Every year, it is estimated that more than 55,000 adults in the United States will be diagnosed with pancreatic cancer. It is responsible for more than 44,000 deaths annually. Although the exact cause is unknown, there are known risk factors that can increase your risk for it, such as genetics. However, new research suggests that there may be an additional cause—gum disease. With more than 50% of adults having a form of the infection, your dentist in Reston can play a valuable role in restoring your gum health and reducing your risk for the cancer.
Pancreatic Cancer and Your Gum Health
In 2007, a research team from Harvard School of Public Health in Boston, MA found a link between gum disease and pancreatic cancer. They evaluated how the infection affects the bone at the base of the teeth and causes the destruction of the supporting tissues. When treated early, there was no connection between the infection and cancer; however, if left untreated, the risk for cancer did increase.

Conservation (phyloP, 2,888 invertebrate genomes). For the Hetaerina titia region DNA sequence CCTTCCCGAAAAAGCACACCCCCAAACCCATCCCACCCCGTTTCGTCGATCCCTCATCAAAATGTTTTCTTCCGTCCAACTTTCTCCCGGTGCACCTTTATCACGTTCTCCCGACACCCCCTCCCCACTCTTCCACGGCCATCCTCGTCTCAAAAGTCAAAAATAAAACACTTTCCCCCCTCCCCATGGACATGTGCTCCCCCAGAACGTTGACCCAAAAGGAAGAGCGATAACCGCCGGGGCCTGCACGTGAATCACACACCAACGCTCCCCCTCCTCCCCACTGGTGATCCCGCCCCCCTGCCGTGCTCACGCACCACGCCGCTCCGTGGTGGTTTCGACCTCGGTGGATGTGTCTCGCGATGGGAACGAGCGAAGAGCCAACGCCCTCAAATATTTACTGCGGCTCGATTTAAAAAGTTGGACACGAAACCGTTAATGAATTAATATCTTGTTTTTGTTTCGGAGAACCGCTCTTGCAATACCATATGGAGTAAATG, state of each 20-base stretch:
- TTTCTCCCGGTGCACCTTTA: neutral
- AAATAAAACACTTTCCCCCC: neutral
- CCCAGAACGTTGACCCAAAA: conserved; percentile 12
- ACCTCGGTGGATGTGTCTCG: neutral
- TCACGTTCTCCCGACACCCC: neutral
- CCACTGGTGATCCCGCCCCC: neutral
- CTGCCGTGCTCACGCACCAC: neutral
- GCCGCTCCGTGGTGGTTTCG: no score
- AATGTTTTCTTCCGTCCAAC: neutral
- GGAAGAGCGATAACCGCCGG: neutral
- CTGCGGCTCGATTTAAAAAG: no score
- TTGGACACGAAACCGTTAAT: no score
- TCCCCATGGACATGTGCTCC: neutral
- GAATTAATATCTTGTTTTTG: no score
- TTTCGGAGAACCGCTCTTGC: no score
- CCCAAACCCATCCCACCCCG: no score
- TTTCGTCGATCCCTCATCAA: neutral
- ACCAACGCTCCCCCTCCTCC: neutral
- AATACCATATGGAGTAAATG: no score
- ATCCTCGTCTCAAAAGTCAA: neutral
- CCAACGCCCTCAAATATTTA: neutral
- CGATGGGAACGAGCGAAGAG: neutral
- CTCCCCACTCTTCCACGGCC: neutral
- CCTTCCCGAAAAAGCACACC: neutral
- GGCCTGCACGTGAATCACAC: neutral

To better understand the connection, a study was conducted to analyze 51,000 men from 1986 to present time. They found that men who had gum disease had a 64% increased risk for developing pancreatic cancer. The risk is the highest for those who have experienced tooth loss due to the infection.
They found high levels of carcinogenic compounds in the mouths of those who had gum disease and pancreatic cancer. It is believed that they interact with the digestive chemical balance in the gut, which can lead to pancreatic cancer caused by environmental factors.
Although it may not be considered an established risk factor, there is an obvious connection. As a result, it makes it more important than ever to maintain your oral hygiene and care from your Reston dentist.
Reducing Your Risk for Gum Disease
Although gum disease is common, it can be prevented with the proper oral hygiene habits at home. It is best to brush your teeth twice a day for at least 2 minutes each session. In addition, take the time to floss your teeth every night before going to bed.
To remove harmful accumulations that can lead to the infection, schedule a dental cleaning every 6 months. During this time, your dentist will also look for early signs of gum disease to quickly treat it before it causes irreversible damage to your oral and general health.
Promote a Healthy Smile Today
If it has been more than 6 months since your last dental visit, do not wait. Contact your dentist for a cleaning and checkup today.